21. 21. Web-learning 2.0 - Social Networks – Edmodo | Secure Social Learning Network for Teachers and Students • www.edmodo.com/; Edmodo provides a safe and easy way for your class to connect and collaborate, share content, and access homework, grades and school notices. Our goal is to ... – TeachersRecess - The Teacher Social Network and File Sharing ... • www.teachersrecess.com/ The Teachers Social Network. ... Teachers Recess Community. Use the Community to: • Make Friends • Find Colleagues • Network • Share Ideas and More! FAQs - Wtf911 swaggsec bitchessss - Help - Register now! – Home - Teachers Social Network • www.teachersn.com/ - Get in touch with other teachers trough this social network site. Exchange teaching experiences, ideas and teaching materials with other teachers and students. Lesson Plans - Register - Web Site Terms and ... - About – NEA - Online Social Networking for Educators • www.nea.org/home/20746.htm - The vast majority of educators use social networking discreetly and professionally to make connections that can enhance careers, not jeopardize them. – 25 Excellent Social Media Sites for Teachers | The Digital Learning ... • toponlineuniversityreviews.com/.../25-excellent... - 25 Excellent Social Media Sites for Teachers. Are you a teacher who wants to increase collaboration and skill development to students? Teamwork can increase ...
  22. 22. Web-learning 2.0 - Social Networks – http://www.educationalnetworking.com/List+of+Networks – Guidelines for Educators Using Social Networking Sites - Home ... • doug-johnson.squarespace.com/.../guidelines-f... - • 7 Aug 2009 – The district strongly discourages teachers from accepting invitations to friend students within these social networking sites. When students gain ... – Free Educational Resources for Educators and Teachers ... – www.teachade.com/ - Stati Uniti - – The first social networking website designed specifically for educators. Because of the ability to harness the online community, Teachade has become one of the ... – Teachers and Social Networks: To Facebook Or Not To Facebook? • blogs.gartner.com/.../teachers-and-social-netwo... - • 6 Jun 2009 – First of all, there is no clear code of conduct for teachers on social media: some automatically accept any students or parent s request, some ... – Teaching and learning through social networks | TeachingEnglish ... – www.teachingenglish.org.uk/.../teaching-learning-thro... – In 2007, the British Council conducted market research into how the Internet has affected the preferred learning ...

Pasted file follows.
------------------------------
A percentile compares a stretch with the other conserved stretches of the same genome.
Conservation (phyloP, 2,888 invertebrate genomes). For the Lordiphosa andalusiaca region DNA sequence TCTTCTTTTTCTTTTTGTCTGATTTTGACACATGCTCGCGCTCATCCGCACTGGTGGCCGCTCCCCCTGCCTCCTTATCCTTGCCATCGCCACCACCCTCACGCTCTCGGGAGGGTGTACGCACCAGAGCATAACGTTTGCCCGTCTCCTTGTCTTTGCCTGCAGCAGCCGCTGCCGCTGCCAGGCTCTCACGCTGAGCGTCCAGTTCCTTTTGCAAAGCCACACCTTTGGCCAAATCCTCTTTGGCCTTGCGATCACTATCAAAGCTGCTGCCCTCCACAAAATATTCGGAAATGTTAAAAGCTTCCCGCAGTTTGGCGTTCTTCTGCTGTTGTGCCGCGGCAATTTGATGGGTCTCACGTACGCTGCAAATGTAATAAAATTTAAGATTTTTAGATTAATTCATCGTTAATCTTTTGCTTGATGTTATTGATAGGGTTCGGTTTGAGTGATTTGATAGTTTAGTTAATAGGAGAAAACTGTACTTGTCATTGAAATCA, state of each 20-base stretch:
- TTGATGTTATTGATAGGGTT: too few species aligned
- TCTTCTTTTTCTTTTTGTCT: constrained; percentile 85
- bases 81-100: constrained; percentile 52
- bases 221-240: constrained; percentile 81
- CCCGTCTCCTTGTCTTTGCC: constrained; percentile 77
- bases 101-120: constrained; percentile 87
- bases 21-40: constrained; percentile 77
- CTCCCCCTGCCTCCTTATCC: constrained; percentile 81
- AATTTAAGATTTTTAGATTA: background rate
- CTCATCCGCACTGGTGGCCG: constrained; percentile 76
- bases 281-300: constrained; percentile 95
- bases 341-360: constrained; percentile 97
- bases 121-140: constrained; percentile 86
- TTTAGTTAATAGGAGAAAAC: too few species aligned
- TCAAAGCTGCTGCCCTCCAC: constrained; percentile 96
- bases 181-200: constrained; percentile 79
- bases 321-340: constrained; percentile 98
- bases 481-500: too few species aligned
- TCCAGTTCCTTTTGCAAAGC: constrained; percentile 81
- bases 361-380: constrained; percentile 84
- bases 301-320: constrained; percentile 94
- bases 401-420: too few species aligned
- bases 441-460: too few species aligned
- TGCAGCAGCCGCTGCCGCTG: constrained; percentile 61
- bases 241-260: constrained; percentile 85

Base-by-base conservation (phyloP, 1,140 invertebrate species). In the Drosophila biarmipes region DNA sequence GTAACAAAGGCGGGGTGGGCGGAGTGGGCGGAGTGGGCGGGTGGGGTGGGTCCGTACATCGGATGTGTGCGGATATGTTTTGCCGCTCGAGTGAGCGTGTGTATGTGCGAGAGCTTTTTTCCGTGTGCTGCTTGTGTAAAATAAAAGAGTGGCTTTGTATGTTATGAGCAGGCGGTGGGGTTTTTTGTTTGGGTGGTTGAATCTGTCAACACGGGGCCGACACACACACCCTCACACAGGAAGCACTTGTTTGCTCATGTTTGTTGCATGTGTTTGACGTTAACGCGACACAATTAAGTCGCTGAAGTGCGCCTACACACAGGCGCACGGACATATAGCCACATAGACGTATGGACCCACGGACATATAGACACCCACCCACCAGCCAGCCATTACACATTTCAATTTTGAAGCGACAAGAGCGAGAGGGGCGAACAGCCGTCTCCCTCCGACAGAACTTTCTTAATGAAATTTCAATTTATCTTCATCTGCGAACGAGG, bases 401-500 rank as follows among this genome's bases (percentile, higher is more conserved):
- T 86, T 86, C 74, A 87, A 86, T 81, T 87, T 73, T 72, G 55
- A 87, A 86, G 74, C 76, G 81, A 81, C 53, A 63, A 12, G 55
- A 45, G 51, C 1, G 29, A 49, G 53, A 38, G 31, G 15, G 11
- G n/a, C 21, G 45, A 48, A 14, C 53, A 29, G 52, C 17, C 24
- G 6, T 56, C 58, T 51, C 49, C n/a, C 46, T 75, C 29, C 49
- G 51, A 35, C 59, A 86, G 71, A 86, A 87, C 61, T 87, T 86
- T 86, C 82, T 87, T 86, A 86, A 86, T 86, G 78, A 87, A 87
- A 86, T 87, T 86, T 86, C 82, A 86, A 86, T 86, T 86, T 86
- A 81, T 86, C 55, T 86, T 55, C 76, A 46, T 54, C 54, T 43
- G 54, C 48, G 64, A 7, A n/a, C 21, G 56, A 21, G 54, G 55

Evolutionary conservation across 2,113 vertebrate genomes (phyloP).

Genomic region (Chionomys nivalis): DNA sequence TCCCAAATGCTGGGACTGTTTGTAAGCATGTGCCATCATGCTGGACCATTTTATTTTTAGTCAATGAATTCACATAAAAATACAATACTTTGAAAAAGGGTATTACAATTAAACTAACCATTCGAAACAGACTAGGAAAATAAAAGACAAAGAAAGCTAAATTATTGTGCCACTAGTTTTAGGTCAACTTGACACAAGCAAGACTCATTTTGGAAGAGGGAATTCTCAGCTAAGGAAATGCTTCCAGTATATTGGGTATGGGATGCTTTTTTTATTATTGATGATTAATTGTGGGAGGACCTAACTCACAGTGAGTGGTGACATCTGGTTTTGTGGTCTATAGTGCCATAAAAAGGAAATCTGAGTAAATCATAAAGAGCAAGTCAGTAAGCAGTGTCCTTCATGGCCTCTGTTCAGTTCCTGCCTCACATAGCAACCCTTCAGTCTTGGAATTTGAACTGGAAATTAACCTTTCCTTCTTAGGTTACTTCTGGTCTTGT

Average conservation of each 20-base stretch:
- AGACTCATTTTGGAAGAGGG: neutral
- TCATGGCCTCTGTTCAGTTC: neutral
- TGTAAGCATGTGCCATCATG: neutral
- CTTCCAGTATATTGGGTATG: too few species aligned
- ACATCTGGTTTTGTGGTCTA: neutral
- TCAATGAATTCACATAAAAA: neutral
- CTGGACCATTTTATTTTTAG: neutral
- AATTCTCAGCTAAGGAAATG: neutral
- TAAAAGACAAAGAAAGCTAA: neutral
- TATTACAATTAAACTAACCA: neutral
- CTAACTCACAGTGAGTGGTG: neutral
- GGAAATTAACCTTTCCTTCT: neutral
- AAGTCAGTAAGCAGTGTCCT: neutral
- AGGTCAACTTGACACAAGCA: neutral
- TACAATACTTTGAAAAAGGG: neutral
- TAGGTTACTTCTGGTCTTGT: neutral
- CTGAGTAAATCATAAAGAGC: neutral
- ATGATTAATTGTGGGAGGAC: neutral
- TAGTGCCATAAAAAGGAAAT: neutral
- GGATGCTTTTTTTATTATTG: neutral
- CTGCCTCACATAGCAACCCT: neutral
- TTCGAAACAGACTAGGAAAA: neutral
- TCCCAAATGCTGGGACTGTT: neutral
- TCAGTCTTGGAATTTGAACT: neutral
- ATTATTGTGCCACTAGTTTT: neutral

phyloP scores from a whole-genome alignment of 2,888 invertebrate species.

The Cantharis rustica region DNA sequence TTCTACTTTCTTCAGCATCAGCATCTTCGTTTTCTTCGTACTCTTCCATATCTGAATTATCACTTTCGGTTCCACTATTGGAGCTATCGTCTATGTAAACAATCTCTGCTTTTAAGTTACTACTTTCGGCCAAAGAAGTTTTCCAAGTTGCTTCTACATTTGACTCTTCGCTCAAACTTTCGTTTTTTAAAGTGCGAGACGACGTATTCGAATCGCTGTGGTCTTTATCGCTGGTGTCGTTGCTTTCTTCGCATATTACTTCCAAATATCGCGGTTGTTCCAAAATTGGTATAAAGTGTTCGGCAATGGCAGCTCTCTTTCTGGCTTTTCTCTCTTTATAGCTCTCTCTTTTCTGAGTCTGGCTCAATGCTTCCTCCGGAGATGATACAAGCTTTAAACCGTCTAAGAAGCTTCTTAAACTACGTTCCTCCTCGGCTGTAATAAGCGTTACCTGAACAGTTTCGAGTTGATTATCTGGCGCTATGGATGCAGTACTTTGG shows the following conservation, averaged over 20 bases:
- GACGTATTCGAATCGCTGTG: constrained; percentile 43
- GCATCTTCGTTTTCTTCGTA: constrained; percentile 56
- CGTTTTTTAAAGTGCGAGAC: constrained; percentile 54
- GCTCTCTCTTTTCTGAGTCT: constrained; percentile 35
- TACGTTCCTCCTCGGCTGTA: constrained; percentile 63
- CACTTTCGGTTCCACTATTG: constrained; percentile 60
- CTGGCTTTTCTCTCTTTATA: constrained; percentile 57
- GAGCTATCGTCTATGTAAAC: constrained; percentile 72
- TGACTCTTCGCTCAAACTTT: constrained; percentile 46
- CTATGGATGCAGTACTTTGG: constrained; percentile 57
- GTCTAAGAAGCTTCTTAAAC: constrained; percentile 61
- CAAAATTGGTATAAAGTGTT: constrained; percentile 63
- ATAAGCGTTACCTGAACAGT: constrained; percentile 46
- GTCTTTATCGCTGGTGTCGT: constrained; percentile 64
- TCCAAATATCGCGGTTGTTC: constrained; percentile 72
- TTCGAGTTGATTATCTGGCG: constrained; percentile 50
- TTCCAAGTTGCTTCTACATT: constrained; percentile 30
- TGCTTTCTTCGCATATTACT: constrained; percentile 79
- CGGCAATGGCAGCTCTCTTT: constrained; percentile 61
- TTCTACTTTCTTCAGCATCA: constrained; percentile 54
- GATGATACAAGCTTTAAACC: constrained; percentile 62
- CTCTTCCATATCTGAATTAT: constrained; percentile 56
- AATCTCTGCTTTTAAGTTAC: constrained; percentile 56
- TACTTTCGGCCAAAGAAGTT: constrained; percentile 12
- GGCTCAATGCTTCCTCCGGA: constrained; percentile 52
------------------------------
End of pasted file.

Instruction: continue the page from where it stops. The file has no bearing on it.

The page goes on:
23. 23. Web-learning 2.0 - Social Networks – Impact of Social Networks on learning and teaching activities • http://ftp.jrc.es/EURdoc/JRC56958.pdf
  24. 24. Web-learning 2.0 basics: (cont.)
  25. 25. Web-learning 2.0 basics: (cont.) • University of Auckland, • The Auckland University of Technology,
  26. 26. Web-learning 2.0 basics: (cont.)
  27. 27. Web-learning 2.0 basics: (cont.)
  28. 28. Web-learning 2.0 basics: (cont.)
  29. 29. Web 2.0 -> Web 3.0
  30. 30. Web 2.0 -> Web 3.0
  31. 31. Web 2.0 -> Web 3.0
  32. 32. Web 2.0 -> Web 3.0
  33. 33. Web 2.0 -> Web 3.0
  34. 34. Web 2.0 -> Web 3.0
  35. 35. Crowdsourcing - Crowdcast
  36. 36. Plone CMS – thinking as a PluralOne
  37. 37. Plone CMS – thinking as a PluralOne
  38. 38. Plone CMS – thinking as a PluralOne
  39. 39. Plone as a repository• IMS Consortium• IMS vision
  40. 40. Online Education Experiences using Plone as a repository• OCW Consortium
  41. 41. Online Education Experiences using Plone as a repository• OCW Consortium
  42. 42. Online Education Experiences using Plone as a repository• OCW Consortium
  43. 43. Online Education Experiences using Plone as a repository• OCW Consortium
  44. 44. Other Online Education Experiences• Openstudy (MIT)
  45. 45. Other Online Education Experiences• Mass WebLearning: EdXEdX Consortium:MIT,Harvard,Berkely …
  46. 46. Other educational resources on the Web• Webinars for secondary schools – http://www.evobeaker.com/products-k- 12/Webinars• Other resources for teachers – http://www.ies.be/training/bridging-the-gap
  47. 47. Resources and referencesResource type and name: References:Plone; A definitive Guide to PloneExe LO Editor Manual http://wikieducator.org/Online_manual/E mbedding_eXe_resources